MoD to become even more top-heavy as a result of personnel cuts
Top brass to shrink by 3% (or less) in 20% bloodbath
The UK's Ministry of Defence is a famously top-heavy organisation: the navy has at least one admiral for every warship it possesses, the RAF has an air-marshal or two for every fighting squadron and the army has approximately 10 times as many generals as it could possibly need to command itself in combat. And that's not even to mention the ministry's swarming civil-service grandees, more numerous than the uniformed top brass of any of the services.
But, we learn, things are about to improve*. As part of the enormous personnel cuts the MoD is presently undergoing - no less than 29,000 uniformed servicepeople and 25,000 civilian staff are to be lost under the Coalition's Strategic Defence Review and Three Month Exercise plans, cuts of 20 per cent from 2010 levels - the Ministry is to become "less top-heavy".
We learn this from an MoD release issued this week, which says:
Around 26 civilian and military posts at Senior Civil Service level, the equivalent of Commodore, Brigadier, Air Commodore or above, are set to go.
"For too long the MOD has been top-heavy, with too many senior civilians and military," thunders Defence Secretary Philip Hammond, in accompanying tinned quotes.
"Not only does this new structure reduce senior staff posts by up to a quarter in the next two years, but it allows clear strategic priorities to be set for the Armed Forces."
Good stuff, eh?
Not really. A quick look at the invaluable Defence Analytical Services and Advice agency website** reveals that as of last year the armed forces had no less than 480 uniformed offices at ranks of Commodore/Brigadier/Air-Commodore and above, and the MoD was also blessed with a further 270 senior Civil Service mandarins who considered themselves to be of equivalent rank.
Axing a measly 26 of these 750 top-brass positions equates to losses of approximately 3 per cent, as compared to the 20 per cent cuts the MoD will see across the board. In other words the Ministry is set to become significantly more top-heavy, not less.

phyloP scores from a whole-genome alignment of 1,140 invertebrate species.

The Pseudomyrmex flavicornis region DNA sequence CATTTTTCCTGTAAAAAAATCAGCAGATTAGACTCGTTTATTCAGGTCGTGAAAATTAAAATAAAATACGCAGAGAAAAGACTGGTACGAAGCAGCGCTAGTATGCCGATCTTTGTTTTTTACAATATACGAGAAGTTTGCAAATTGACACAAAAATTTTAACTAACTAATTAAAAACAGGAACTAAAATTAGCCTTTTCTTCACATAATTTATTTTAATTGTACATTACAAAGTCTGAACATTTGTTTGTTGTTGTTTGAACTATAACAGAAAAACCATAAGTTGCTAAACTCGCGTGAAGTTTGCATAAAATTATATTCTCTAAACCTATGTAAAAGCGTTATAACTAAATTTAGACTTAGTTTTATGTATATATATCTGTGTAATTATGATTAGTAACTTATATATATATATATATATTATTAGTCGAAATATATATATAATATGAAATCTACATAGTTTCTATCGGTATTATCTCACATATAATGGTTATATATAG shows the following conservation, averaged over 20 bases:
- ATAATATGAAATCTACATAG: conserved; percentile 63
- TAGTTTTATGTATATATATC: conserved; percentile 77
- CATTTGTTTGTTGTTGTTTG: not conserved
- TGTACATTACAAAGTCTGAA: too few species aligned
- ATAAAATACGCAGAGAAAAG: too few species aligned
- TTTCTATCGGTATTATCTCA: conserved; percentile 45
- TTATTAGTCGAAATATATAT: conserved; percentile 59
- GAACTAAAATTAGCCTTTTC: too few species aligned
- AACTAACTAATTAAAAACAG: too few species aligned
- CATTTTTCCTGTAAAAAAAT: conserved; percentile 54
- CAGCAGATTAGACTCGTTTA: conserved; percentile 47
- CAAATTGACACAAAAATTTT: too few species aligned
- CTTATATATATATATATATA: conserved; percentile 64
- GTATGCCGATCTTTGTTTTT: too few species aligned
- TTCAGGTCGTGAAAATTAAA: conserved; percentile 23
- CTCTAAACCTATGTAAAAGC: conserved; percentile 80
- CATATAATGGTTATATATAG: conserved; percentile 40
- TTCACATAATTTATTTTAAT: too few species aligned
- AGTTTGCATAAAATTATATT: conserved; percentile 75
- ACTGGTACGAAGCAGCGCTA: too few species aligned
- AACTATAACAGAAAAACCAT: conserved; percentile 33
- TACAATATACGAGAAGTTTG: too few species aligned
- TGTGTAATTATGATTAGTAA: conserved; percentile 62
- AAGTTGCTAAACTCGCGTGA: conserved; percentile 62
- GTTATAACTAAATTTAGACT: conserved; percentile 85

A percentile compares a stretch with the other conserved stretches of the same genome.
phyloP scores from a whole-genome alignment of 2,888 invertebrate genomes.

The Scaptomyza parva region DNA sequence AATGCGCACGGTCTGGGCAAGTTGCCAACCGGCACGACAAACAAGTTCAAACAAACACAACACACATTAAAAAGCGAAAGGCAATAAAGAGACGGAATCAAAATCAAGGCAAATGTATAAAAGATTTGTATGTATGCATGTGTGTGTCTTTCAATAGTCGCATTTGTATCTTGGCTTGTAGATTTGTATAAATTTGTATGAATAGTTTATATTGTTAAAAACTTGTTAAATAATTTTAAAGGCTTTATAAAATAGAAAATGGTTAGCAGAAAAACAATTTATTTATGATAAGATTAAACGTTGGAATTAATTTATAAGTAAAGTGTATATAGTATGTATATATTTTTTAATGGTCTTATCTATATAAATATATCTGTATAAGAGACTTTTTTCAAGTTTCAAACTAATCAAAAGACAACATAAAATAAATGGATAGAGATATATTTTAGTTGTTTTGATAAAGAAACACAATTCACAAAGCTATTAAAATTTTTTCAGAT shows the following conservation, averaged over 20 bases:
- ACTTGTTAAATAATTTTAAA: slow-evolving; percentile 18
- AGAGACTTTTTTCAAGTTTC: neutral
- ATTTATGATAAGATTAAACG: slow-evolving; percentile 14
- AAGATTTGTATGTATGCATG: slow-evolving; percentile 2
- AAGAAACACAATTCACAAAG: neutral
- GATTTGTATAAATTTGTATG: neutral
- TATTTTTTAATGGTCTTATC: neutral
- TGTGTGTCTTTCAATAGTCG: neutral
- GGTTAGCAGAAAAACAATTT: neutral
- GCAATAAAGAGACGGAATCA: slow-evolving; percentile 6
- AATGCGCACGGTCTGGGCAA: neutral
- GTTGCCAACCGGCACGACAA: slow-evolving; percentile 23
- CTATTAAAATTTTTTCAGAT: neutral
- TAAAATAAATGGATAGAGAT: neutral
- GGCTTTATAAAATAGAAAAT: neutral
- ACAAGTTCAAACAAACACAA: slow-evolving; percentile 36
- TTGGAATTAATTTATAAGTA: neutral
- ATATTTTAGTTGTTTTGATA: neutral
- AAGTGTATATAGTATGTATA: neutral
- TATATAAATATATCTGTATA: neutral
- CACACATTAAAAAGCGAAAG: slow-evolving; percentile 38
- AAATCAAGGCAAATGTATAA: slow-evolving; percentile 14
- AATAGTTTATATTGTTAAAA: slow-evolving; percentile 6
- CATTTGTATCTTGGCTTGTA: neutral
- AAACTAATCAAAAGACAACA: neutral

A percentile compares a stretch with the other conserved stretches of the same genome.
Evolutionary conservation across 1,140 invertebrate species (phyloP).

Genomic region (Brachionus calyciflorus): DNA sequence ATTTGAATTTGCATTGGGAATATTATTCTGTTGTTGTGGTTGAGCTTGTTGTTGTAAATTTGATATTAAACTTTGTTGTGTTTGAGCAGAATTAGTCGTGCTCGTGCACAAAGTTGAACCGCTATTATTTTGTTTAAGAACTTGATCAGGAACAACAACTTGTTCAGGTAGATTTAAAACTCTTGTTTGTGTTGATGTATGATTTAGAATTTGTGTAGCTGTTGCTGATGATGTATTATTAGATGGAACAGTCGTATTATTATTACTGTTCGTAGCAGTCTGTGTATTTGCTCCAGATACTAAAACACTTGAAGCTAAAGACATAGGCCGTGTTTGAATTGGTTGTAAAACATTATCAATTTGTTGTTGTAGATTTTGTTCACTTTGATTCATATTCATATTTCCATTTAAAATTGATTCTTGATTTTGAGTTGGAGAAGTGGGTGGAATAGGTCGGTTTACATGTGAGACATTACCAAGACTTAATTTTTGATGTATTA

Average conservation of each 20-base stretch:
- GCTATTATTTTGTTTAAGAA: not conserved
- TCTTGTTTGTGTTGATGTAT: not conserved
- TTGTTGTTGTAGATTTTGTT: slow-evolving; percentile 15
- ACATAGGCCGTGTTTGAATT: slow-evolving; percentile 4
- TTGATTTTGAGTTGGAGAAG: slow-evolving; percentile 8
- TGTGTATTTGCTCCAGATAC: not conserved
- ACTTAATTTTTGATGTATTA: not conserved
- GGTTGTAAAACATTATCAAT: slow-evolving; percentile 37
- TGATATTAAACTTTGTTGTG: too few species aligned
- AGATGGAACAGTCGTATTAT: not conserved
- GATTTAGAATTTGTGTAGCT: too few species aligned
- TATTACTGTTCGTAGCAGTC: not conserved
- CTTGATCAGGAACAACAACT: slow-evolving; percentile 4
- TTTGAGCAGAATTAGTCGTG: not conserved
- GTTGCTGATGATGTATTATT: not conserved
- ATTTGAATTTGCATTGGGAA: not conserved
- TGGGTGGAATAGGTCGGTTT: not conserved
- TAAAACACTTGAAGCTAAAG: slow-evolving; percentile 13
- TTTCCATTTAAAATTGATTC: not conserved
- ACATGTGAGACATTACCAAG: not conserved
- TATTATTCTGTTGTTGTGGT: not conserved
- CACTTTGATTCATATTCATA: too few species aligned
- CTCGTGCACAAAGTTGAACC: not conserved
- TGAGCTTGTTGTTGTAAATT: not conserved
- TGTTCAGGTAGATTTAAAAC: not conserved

Then, we learn that these cuts to senior posts are specifically to those brasshats "based at the Ministry of Defence's Head Office" and that they "were recommended in Lord Levene's 2011 report".
Those of us who read the Levene report back then will recall that it did indeed advocate that many senior officers should disappear from "Head Office" (more commonly known as MoD Main Building on Whitehall, and a few other London facilities). However they would not actually be cut - they would in many cases reappear as new jobs located at the Service HQs out of town (nowadays at Portsmouth, High Wycombe and Andover). And indeed, if the new Levene-proposed Joint Command stands up at main building - bossed by a four-star officer, the highest military rank there is, doubtless with many attendant PONTIs*** - well then, Mr Hammond's telling use of the phrase "up to a quarter" (referring to Main Building bigwigs only) may actually equate to "basically none", as various new senior jobs appear on Whitehall over the next couple of years.
Certainly recent history offers no realistic prospect of any reduction in top-heaviness. For instance: during the period 2005-2011 the armed forces lost 15,000 people, cuts of approximately 8 per cent. During that same period, the number of senior officers at Brigadier-equivalent and above dropped by only 20, a cut of 4 per cent, noticeably increasing top-heaviness as combat strength bled away.
We asked the MoD to clarify just how many top-level posts are to vanish (and how many new ones to appear) across the whole MoD under the new plans, and just what Mr Hammond meant by "reduce senior staff posts by up to a quarter".
As to whether any other senior posts would be cut, and the number of brass to be lost overall, the Ministry folk had this to say:
There are a number of initiatives ongoing throughout the MOD to reduce senior manpower liability as we implement the new departmental operating model.